Abby L. Marlatt was on the first faculty of the Utah Agricultural College (UAC) and fostered study of the Domestic Sciences in a single, barely equipped room in the basement of the Main Building—as it was called then. She brought a strong scientific and academic base to the study of Home Economics. Marlatt saw the first graduate, Martha Hoyt, complete the BS degree in Domestic Arts in 1894. Then Marlatt was off to other appointments, including Dean of Home Economics at the University of Wisconsin, a program that she was invited to create. At the 50th anniversary of the founding of the university in 1938, she was awarded an Honorary Doctorate and delivered an address on “Problems in Family Relations.”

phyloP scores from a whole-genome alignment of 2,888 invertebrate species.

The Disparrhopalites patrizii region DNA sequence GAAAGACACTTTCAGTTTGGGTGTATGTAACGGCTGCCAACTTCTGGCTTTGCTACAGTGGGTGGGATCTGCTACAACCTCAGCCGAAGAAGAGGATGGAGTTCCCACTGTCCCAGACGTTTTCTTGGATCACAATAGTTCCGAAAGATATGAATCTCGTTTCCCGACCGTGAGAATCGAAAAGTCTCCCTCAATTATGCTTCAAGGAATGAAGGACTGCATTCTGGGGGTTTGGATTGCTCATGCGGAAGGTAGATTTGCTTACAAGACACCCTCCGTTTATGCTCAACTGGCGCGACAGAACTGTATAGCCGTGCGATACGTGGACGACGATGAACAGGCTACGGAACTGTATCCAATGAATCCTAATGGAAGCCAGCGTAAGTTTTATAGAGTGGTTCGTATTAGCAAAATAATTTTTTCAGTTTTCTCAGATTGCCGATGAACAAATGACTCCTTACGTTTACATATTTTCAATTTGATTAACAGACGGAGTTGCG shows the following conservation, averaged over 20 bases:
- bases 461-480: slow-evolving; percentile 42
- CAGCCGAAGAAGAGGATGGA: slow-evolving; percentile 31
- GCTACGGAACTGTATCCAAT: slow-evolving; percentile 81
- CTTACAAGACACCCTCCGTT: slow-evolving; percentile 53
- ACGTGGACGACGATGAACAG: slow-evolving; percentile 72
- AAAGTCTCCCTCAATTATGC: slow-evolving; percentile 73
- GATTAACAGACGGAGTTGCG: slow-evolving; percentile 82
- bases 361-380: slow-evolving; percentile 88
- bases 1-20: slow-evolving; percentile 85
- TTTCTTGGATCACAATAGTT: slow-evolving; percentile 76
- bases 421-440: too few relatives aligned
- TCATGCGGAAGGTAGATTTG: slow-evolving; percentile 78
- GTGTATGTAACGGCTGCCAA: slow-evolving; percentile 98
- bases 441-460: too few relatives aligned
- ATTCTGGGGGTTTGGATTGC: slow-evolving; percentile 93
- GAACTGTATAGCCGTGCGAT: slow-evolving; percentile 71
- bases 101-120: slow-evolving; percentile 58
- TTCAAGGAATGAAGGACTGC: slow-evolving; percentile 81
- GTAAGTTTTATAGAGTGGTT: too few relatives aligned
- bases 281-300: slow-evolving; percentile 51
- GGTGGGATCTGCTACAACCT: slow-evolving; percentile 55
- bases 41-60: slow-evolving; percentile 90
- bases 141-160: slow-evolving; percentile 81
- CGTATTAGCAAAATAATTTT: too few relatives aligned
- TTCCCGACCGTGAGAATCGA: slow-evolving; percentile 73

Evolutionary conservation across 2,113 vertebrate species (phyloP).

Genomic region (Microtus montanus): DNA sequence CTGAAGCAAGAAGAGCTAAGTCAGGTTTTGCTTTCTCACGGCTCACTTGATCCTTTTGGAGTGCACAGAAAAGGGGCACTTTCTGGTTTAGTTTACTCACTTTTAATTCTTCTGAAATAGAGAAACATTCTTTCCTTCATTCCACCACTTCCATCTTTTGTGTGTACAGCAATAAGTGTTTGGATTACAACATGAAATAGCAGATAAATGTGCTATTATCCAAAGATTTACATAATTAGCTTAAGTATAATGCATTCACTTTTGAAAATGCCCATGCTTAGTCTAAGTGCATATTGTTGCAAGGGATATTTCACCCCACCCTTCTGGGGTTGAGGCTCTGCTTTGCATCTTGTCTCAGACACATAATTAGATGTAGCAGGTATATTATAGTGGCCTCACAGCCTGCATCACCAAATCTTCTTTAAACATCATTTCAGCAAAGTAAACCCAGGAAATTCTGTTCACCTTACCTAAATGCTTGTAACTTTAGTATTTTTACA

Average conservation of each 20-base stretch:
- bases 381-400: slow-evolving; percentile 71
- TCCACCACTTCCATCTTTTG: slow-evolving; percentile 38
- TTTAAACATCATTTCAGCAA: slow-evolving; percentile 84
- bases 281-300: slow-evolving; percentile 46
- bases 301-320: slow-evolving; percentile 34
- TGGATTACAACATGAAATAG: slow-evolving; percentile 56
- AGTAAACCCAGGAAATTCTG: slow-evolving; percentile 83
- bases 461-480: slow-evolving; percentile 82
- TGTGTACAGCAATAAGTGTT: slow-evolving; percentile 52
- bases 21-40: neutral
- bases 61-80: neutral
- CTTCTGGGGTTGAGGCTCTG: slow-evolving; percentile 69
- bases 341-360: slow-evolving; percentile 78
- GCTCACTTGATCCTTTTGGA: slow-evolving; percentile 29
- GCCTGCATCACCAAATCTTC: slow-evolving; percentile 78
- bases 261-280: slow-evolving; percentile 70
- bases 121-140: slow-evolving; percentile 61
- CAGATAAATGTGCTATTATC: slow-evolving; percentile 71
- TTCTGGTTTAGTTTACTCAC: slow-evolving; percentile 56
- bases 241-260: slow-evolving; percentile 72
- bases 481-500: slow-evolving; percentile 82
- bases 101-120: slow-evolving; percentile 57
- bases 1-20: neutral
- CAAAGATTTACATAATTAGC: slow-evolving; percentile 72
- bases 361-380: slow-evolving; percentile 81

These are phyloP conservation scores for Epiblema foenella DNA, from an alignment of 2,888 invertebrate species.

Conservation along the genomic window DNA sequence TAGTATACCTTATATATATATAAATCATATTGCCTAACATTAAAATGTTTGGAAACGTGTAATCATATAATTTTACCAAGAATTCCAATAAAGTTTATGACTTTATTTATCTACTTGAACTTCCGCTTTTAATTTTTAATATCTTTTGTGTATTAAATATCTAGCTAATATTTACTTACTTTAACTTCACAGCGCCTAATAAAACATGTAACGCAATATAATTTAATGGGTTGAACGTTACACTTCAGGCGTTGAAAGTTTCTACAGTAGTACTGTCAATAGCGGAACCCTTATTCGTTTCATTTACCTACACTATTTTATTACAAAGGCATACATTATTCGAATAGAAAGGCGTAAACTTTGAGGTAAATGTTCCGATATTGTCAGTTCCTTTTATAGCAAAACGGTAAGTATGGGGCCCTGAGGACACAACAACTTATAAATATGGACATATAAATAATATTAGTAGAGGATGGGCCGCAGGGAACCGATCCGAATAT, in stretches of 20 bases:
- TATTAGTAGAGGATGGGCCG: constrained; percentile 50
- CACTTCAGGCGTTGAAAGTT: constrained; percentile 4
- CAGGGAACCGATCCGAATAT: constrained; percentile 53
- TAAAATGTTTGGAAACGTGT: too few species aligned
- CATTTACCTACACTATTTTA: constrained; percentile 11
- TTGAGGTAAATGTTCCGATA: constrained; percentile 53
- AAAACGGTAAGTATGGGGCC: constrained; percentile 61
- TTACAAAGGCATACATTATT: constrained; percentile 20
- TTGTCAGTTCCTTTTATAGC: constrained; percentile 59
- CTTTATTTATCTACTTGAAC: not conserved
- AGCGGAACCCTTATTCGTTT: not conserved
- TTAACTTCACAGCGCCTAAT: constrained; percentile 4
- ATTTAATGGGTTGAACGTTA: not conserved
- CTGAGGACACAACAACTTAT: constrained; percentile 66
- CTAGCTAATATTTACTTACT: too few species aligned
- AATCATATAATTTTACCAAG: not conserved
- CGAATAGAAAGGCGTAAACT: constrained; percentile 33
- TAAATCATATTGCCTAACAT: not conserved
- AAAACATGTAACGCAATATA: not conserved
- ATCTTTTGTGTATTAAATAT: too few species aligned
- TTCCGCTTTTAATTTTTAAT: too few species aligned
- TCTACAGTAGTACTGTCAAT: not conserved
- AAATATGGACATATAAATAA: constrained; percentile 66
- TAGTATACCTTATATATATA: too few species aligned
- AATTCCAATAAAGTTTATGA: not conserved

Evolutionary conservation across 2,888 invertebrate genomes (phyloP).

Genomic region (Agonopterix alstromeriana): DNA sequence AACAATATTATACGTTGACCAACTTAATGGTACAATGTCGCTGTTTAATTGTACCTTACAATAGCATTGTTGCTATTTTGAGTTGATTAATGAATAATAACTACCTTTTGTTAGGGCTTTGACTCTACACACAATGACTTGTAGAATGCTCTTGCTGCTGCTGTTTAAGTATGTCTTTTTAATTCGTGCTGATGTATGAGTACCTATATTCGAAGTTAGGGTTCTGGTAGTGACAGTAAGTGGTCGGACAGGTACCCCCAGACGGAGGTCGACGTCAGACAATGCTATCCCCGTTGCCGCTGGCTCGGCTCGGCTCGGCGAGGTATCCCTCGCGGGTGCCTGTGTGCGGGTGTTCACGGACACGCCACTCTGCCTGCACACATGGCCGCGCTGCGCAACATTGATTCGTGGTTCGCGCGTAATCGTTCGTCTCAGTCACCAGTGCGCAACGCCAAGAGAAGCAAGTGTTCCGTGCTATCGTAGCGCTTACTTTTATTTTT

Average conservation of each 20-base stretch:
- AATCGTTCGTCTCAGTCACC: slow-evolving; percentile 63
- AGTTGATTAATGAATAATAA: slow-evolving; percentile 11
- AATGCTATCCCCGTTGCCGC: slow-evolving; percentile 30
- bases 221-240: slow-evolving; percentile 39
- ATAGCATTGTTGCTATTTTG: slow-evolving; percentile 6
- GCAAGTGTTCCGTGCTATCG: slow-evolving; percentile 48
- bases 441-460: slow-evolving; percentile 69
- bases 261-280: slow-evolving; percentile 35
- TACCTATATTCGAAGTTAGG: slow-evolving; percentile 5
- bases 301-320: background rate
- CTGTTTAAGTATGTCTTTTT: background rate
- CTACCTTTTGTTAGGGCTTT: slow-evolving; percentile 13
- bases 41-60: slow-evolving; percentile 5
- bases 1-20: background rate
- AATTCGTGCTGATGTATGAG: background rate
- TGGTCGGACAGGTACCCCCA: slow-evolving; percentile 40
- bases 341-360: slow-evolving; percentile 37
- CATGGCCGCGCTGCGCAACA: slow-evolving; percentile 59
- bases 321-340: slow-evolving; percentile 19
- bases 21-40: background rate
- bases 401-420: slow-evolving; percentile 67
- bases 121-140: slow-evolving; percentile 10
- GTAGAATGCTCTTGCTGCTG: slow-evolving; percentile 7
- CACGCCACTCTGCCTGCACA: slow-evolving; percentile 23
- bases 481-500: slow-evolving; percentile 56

The Domestic Arts was one of the original courses taught at the Utah Agricultural College, beginning in 1890 with Professor Abby Marlatt. With coursework devoted to preparing the homemaker, young women were taught cooking, sewing, dairying, hygiene, music and painting, French, and horticulture. In 1913, additional courses of study were made available in the field of Domestic Science as students were given the option of majoring in foods and dietetics, home sanitation and construction, and domestic art. In 1927, a home management house was completed to aid in the training of household operation. The areas of study in the domestic sciences continued to grow when, in 1931, a child development course was added and a nursery school built to train students in child techniques. Over the years, a subject area originally geared toward providing young women practical training in household operation has developed into several departments and programs that educate both men and women for careers in areas such as Human Development, Family Studies, Food Science, Nutrition, and Dietetics.